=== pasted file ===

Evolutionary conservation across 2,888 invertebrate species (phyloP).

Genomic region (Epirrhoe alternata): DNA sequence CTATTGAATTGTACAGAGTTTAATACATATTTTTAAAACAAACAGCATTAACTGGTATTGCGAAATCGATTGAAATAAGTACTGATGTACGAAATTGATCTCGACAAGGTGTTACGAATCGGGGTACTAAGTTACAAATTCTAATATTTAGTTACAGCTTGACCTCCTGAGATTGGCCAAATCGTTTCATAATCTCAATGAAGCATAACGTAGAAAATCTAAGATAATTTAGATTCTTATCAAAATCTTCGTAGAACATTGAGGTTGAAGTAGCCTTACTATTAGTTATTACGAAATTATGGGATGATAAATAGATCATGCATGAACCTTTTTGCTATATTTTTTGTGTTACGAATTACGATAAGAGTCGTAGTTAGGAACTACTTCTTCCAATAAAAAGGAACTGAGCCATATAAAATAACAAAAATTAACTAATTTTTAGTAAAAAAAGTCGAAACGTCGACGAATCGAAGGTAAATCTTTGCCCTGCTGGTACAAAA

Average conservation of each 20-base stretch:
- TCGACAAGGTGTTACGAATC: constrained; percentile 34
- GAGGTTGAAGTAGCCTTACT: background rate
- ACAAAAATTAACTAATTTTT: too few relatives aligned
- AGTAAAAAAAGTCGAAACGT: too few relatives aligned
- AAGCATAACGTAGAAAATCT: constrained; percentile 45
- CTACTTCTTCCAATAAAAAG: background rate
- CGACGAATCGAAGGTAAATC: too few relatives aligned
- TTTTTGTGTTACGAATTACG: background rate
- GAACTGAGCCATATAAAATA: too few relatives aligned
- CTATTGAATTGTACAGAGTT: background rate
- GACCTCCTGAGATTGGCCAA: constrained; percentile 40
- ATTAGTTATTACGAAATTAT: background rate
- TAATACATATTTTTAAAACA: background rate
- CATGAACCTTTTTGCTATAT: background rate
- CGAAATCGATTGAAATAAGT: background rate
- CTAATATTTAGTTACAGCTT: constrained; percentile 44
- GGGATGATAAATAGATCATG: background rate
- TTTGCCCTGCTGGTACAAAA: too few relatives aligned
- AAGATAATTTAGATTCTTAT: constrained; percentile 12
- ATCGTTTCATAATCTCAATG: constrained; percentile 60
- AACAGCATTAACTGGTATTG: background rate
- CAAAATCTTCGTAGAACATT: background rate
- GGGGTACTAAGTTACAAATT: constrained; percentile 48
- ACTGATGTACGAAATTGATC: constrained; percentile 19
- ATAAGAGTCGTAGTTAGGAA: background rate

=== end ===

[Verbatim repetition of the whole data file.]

Evolutionary conservation across 2,888 invertebrate species (phyloP).

Genomic region (Epirrhoe alternata): DNA sequence CTATTGAATTGTACAGAGTTTAATACATATTTTTAAAACAAACAGCATTAACTGGTATTGCGAAATCGATTGAAATAAGTACTGATGTACGAAATTGATCTCGACAAGGTGTTACGAATCGGGGTACTAAGTTACAAATTCTAATATTTAGTTACAGCTTGACCTCCTGAGATTGGCCAAATCGTTTCATAATCTCAATGAAGCATAACGTAGAAAATCTAAGATAATTTAGATTCTTATCAAAATCTTCGTAGAACATTGAGGTTGAAGTAGCCTTACTATTAGTTATTACGAAATTATGGGATGATAAATAGATCATGCATGAACCTTTTTGCTATATTTTTTGTGTTACGAATTACGATAAGAGTCGTAGTTAGGAACTACTTCTTCCAATAAAAAGGAACTGAGCCATATAAAATAACAAAAATTAACTAATTTTTAGTAAAAAAAGTCGAAACGTCGACGAATCGAAGGTAAATCTTTGCCCTGCTGGTACAAAA

Average conservation of each 20-base stretch:
- TCGACAAGGTGTTACGAATC: constrained; percentile 34
- GAGGTTGAAGTAGCCTTACT: background rate
- ACAAAAATTAACTAATTTTT: too few relatives aligned
- AGTAAAAAAAGTCGAAACGT: too few relatives aligned
- AAGCATAACGTAGAAAATCT: constrained; percentile 45
- CTACTTCTTCCAATAAAAAG: background rate
- CGACGAATCGAAGGTAAATC: too few relatives aligned
- TTTTTGTGTTACGAATTACG: background rate
- GAACTGAGCCATATAAAATA: too few relatives aligned
- CTATTGAATTGTACAGAGTT: background rate
- GACCTCCTGAGATTGGCCAA: constrained; percentile 40
- ATTAGTTATTACGAAATTAT: background rate
- TAATACATATTTTTAAAACA: background rate
- CATGAACCTTTTTGCTATAT: background rate
- CGAAATCGATTGAAATAAGT: background rate
- CTAATATTTAGTTACAGCTT: constrained; percentile 44
- GGGATGATAAATAGATCATG: background rate
- TTTGCCCTGCTGGTACAAAA: too few relatives aligned
- AAGATAATTTAGATTCTTAT: constrained; percentile 12
- ATCGTTTCATAATCTCAATG: constrained; percentile 60
- AACAGCATTAACTGGTATTG: background rate
- CAAAATCTTCGTAGAACATT: background rate
- GGGGTACTAAGTTACAAATT: constrained; percentile 48
- ACTGATGTACGAAATTGATC: constrained; percentile 19
- ATAAGAGTCGTAGTTAGGAA: background rate